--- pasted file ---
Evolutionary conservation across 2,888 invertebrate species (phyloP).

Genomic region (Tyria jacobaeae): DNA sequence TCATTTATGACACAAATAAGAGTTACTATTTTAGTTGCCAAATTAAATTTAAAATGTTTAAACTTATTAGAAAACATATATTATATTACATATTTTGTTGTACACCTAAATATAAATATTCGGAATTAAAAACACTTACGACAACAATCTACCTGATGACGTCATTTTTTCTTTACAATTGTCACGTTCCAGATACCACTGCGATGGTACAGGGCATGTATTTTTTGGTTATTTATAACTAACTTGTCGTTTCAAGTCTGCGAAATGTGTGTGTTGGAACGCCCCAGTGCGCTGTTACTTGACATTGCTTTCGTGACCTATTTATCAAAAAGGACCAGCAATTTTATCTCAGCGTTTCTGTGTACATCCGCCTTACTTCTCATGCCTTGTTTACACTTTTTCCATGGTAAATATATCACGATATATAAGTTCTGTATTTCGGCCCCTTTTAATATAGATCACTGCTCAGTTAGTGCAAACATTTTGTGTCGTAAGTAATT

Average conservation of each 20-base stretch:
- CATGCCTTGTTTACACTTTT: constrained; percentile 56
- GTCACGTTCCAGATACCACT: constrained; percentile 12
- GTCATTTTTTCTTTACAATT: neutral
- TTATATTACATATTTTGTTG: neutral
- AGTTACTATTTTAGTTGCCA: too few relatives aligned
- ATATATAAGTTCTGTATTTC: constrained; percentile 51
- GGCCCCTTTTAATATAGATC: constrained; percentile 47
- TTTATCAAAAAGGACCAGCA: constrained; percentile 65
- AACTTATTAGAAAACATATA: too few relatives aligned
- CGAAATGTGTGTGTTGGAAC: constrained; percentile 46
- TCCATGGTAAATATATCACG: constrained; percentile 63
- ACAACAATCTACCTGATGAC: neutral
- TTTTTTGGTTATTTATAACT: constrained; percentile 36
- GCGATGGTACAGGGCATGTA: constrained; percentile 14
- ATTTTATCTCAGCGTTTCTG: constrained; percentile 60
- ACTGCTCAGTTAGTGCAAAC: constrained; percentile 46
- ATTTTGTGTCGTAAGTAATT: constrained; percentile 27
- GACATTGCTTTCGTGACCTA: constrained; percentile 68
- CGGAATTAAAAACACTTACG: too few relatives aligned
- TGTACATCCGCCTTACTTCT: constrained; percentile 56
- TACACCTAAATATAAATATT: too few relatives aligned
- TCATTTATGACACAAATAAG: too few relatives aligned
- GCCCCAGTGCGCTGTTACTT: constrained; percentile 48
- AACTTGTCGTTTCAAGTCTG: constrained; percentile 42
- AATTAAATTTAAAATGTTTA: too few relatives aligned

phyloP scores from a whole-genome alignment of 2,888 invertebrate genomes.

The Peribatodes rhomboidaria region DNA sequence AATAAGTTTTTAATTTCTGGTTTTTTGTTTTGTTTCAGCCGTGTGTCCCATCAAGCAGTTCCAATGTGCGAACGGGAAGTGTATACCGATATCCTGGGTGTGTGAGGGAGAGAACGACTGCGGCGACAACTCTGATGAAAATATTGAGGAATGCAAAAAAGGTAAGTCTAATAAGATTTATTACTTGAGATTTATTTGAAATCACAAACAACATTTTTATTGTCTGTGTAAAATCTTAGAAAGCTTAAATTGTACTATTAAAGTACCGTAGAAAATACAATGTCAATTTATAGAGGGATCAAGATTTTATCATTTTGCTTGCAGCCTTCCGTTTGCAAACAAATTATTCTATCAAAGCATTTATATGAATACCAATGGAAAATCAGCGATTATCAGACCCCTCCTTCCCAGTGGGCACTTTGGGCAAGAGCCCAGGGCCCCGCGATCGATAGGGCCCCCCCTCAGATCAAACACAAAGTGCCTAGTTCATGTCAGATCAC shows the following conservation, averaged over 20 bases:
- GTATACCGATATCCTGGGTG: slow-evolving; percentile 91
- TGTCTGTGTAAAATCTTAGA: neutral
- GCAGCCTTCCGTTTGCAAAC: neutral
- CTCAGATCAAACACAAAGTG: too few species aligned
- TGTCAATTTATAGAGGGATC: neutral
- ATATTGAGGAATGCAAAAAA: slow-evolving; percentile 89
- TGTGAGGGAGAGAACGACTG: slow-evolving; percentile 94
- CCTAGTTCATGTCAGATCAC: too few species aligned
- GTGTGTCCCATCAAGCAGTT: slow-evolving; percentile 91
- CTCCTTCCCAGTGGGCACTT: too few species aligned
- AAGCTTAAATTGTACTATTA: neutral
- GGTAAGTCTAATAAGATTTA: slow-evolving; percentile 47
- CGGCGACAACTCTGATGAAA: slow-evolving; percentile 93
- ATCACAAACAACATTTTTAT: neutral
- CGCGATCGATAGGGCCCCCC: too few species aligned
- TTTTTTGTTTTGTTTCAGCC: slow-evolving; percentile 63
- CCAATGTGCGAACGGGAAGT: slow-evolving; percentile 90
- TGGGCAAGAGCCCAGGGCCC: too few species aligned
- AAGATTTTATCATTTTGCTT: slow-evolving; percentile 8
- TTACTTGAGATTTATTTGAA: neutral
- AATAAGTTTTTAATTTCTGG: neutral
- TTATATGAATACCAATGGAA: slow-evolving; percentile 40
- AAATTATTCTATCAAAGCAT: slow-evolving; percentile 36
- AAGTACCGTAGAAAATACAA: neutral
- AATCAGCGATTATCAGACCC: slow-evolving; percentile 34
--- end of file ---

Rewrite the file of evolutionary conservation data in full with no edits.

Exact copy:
Evolutionary conservation across 2,888 invertebrate species (phyloP).

Genomic region (Tyria jacobaeae): DNA sequence TCATTTATGACACAAATAAGAGTTACTATTTTAGTTGCCAAATTAAATTTAAAATGTTTAAACTTATTAGAAAACATATATTATATTACATATTTTGTTGTACACCTAAATATAAATATTCGGAATTAAAAACACTTACGACAACAATCTACCTGATGACGTCATTTTTTCTTTACAATTGTCACGTTCCAGATACCACTGCGATGGTACAGGGCATGTATTTTTTGGTTATTTATAACTAACTTGTCGTTTCAAGTCTGCGAAATGTGTGTGTTGGAACGCCCCAGTGCGCTGTTACTTGACATTGCTTTCGTGACCTATTTATCAAAAAGGACCAGCAATTTTATCTCAGCGTTTCTGTGTACATCCGCCTTACTTCTCATGCCTTGTTTACACTTTTTCCATGGTAAATATATCACGATATATAAGTTCTGTATTTCGGCCCCTTTTAATATAGATCACTGCTCAGTTAGTGCAAACATTTTGTGTCGTAAGTAATT

Average conservation of each 20-base stretch:
- CATGCCTTGTTTACACTTTT: constrained; percentile 56
- GTCACGTTCCAGATACCACT: constrained; percentile 12
- GTCATTTTTTCTTTACAATT: neutral
- TTATATTACATATTTTGTTG: neutral
- AGTTACTATTTTAGTTGCCA: too few relatives aligned
- ATATATAAGTTCTGTATTTC: constrained; percentile 51
- GGCCCCTTTTAATATAGATC: constrained; percentile 47
- TTTATCAAAAAGGACCAGCA: constrained; percentile 65
- AACTTATTAGAAAACATATA: too few relatives aligned
- CGAAATGTGTGTGTTGGAAC: constrained; percentile 46
- TCCATGGTAAATATATCACG: constrained; percentile 63
- ACAACAATCTACCTGATGAC: neutral
- TTTTTTGGTTATTTATAACT: constrained; percentile 36
- GCGATGGTACAGGGCATGTA: constrained; percentile 14
- ATTTTATCTCAGCGTTTCTG: constrained; percentile 60
- ACTGCTCAGTTAGTGCAAAC: constrained; percentile 46
- ATTTTGTGTCGTAAGTAATT: constrained; percentile 27
- GACATTGCTTTCGTGACCTA: constrained; percentile 68
- CGGAATTAAAAACACTTACG: too few relatives aligned
- TGTACATCCGCCTTACTTCT: constrained; percentile 56
- TACACCTAAATATAAATATT: too few relatives aligned
- TCATTTATGACACAAATAAG: too few relatives aligned
- GCCCCAGTGCGCTGTTACTT: constrained; percentile 48
- AACTTGTCGTTTCAAGTCTG: constrained; percentile 42
- AATTAAATTTAAAATGTTTA: too few relatives aligned

phyloP scores from a whole-genome alignment of 2,888 invertebrate genomes.

The Peribatodes rhomboidaria region DNA sequence AATAAGTTTTTAATTTCTGGTTTTTTGTTTTGTTTCAGCCGTGTGTCCCATCAAGCAGTTCCAATGTGCGAACGGGAAGTGTATACCGATATCCTGGGTGTGTGAGGGAGAGAACGACTGCGGCGACAACTCTGATGAAAATATTGAGGAATGCAAAAAAGGTAAGTCTAATAAGATTTATTACTTGAGATTTATTTGAAATCACAAACAACATTTTTATTGTCTGTGTAAAATCTTAGAAAGCTTAAATTGTACTATTAAAGTACCGTAGAAAATACAATGTCAATTTATAGAGGGATCAAGATTTTATCATTTTGCTTGCAGCCTTCCGTTTGCAAACAAATTATTCTATCAAAGCATTTATATGAATACCAATGGAAAATCAGCGATTATCAGACCCCTCCTTCCCAGTGGGCACTTTGGGCAAGAGCCCAGGGCCCCGCGATCGATAGGGCCCCCCCTCAGATCAAACACAAAGTGCCTAGTTCATGTCAGATCAC shows the following conservation, averaged over 20 bases:
- GTATACCGATATCCTGGGTG: slow-evolving; percentile 91
- TGTCTGTGTAAAATCTTAGA: neutral
- GCAGCCTTCCGTTTGCAAAC: neutral
- CTCAGATCAAACACAAAGTG: too few species aligned
- TGTCAATTTATAGAGGGATC: neutral
- ATATTGAGGAATGCAAAAAA: slow-evolving; percentile 89
- TGTGAGGGAGAGAACGACTG: slow-evolving; percentile 94
- CCTAGTTCATGTCAGATCAC: too few species aligned
- GTGTGTCCCATCAAGCAGTT: slow-evolving; percentile 91
- CTCCTTCCCAGTGGGCACTT: too few species aligned
- AAGCTTAAATTGTACTATTA: neutral
- GGTAAGTCTAATAAGATTTA: slow-evolving; percentile 47
- CGGCGACAACTCTGATGAAA: slow-evolving; percentile 93
- ATCACAAACAACATTTTTAT: neutral
- CGCGATCGATAGGGCCCCCC: too few species aligned
- TTTTTTGTTTTGTTTCAGCC: slow-evolving; percentile 63
- CCAATGTGCGAACGGGAAGT: slow-evolving; percentile 90
- TGGGCAAGAGCCCAGGGCCC: too few species aligned
- AAGATTTTATCATTTTGCTT: slow-evolving; percentile 8
- TTACTTGAGATTTATTTGAA: neutral
- AATAAGTTTTTAATTTCTGG: neutral
- TTATATGAATACCAATGGAA: slow-evolving; percentile 40
- AAATTATTCTATCAAAGCAT: slow-evolving; percentile 36
- AAGTACCGTAGAAAATACAA: neutral
- AATCAGCGATTATCAGACCC: slow-evolving; percentile 34